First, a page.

Can you discuss this in your cover letter instead? Or put it in a skills summary at the top of the resume?

            1. Steve G*

              My cover letter is already too meaty because I talk about how I started the operations of the NY branch of a large corporation, so started all areas of sales operations, regulatory, equipment installation vendor management etc….but I will think of how to slide it in

          3. Jessa*

            I would probably put the whole line about “statistics, including programming, etc.” in the cover letter if it was relevant to the job. Or at least actually put those specific accomplishments rather than the vague “statistics, etc.”

          4. Koko*

            I think you’d be better served by listing these things in your skills section, especially the software that you know how to use. (Assuming you still do – I used SAS and SPSS in grad school 6 years ago and I wouldn’t put them on my resume because I’m not sure I’d be any good at them anymore not having used them since.)

            As a resume screener I’d rather see, “Proficient in SAS, GAAP, [etc.]…” than “Coursework in Accounting, Finance, and Statistics [ten years ago].”

            Similarly, if you’ve used any of your finance/accounting skills in your jobs since then, work it into one of your bullets. That will again convey more value to see you actually used the skills on the job than to read that you took some classes in it a decade ago. And if you haven’t used the skills on the job in the last ten years, the same point as above – are you really still skilled enough to put it on your resume, or do you just have a passing familiarity with the general concepts at this point?

        2. Prismatic Professional*

          I’m curious about your opinion of putting (relevant) final projects/senior projects/thesis papers on resumes for recent (within the past year) graduates. Sometimes they are specific to research or to demonstrate knowledge of industry specific programs/tools.

          1. PEBCAK*

            Do it, but be succinct. When interviewing entry-level, lots of people have very little work experience, and a project like this can help differentiate among dozens of candidates with the same degree.

            On the other hand, it really isn’t the same as real work experience, and over-emphasizing it can look naive.

            1. Traveler*

              I think whether or not its the same as real work experience depends when it comes to thesis work. I know people that do groundbreaking work that is every bit as relevant in their field as job experience. They are also typically responsible to a higher body (the university and other researchers), and depending on what kind of funding you have, you might be being paid.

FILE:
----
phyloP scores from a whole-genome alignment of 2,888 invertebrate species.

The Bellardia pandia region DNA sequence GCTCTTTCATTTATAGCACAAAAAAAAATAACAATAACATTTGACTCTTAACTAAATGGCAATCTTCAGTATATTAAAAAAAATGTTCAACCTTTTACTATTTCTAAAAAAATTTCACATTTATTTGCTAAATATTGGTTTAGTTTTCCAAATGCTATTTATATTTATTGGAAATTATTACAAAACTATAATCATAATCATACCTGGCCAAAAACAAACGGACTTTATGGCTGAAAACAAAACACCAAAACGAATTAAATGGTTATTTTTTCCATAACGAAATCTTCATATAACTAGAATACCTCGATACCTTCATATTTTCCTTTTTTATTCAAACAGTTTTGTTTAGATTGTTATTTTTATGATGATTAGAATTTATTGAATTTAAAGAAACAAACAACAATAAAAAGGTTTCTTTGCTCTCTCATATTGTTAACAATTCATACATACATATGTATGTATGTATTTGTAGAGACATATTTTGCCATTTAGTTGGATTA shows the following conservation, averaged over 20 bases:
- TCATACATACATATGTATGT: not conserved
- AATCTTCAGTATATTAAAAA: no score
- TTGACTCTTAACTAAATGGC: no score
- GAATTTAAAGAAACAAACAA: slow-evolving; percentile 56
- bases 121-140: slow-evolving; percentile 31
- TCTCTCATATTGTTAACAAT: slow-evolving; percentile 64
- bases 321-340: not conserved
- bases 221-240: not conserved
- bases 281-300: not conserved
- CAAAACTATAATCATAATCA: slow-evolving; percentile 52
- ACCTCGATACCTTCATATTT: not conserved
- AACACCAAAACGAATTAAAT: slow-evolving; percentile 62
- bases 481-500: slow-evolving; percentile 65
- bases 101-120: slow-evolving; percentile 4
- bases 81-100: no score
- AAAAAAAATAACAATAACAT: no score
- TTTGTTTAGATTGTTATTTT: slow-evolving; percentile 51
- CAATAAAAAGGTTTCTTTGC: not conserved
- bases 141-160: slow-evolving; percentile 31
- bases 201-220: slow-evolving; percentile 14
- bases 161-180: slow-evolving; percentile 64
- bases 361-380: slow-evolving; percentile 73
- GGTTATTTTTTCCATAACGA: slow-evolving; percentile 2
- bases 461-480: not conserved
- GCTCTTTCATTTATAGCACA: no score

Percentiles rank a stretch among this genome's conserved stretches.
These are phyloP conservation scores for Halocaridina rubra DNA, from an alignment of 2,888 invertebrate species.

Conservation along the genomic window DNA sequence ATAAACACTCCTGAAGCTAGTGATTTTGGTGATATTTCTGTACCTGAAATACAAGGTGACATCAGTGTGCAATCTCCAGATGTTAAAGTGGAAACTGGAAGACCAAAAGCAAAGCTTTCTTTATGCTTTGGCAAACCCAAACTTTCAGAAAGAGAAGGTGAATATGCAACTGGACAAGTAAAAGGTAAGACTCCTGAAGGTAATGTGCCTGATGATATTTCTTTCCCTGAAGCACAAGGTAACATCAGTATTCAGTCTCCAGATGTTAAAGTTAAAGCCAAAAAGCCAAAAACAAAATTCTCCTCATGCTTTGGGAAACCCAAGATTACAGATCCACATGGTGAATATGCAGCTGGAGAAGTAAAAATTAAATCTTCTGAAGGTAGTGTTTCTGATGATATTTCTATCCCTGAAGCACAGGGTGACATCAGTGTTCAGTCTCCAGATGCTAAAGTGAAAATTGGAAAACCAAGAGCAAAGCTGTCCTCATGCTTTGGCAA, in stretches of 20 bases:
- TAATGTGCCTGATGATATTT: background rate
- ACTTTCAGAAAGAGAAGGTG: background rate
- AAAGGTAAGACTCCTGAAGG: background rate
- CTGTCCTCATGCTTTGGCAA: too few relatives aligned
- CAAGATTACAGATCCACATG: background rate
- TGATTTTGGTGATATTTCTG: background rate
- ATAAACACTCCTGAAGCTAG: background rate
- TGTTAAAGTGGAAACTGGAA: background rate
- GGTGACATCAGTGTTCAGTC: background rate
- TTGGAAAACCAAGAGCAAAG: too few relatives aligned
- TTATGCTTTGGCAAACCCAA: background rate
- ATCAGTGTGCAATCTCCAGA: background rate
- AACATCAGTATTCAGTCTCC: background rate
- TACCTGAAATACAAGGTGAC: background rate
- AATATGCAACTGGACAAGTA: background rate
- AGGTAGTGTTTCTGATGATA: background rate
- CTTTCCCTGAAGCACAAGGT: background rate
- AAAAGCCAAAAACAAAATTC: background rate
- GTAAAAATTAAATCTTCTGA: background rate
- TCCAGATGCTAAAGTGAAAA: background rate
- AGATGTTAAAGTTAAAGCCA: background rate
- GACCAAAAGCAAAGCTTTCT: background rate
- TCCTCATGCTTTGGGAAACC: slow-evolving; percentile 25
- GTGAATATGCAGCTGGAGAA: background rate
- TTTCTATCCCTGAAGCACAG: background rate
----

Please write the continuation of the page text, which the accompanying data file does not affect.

Final projects and senior projects I think get more iffy on relevance. Could help if its a situation where who you worked with or worked under was a rock star in your field and would give you a leg up. I hired someone once because of who they worked with in a previous internship, because it made them stand out from other candidates.

          2. AnotherFed*

            Definitely, but label it as such, and use the same achievement/accomplishment type bullets that you would for a job – things like ‘wrote a C++ application to handle obstacle avoidance for a firefighting robot’ instead of ‘had to work on a group robot project for Senior Design Class.’

        3. AnotherFed*

          I think this is like the skills section mentioned the other day, where it depends on the industry somewhat. For lower level engineering and IT jobs, it helps to see what they focused in before they have much work history. Sure, three candidates might be mechanical engineers, but if one of them did all of their electives in energy-related courses, another in materials and failure analysis, and a third in fluid dynamics, they will have pretty different abilities and their internships and student jobs probably won’t show that distinction.

        4. Artemesia*

          A liberal arts major who took accounting or has some other technical skill might want to showcase that in a first resume. Better yet a minor in such a field. Same might be true of advanced coursework in a language where some facility in a language might be useful.

      2. Lily in NYC*

        I tend to see if from applicants with engineering or computer science backgrounds. Who obviously haven’t read the job description well because we make it very clear this is not an engineering or IT project management position. But some people do refer to coursework without listing the actual classes; that seems pretty normal to me.

      3. Turanga Leela*

        I’d do this only if (a) you’re a current student or very recent grad, (b) it’s not obvious from your major what your coursework included, (c) the coursework is very relevant, and (d) you’re succinct about it.

        For instance, if you majored in public administration and are applying for a job/internship with your local health and human services department, you could have a line (ONE LINE) noting that you had coursework on public benefits, urban planning, and health insurance systems. I can see that being useful to the person reading your resume—but it’s not as good as work experience, and as soon as you have work experience in those areas, you can/should get rid of it.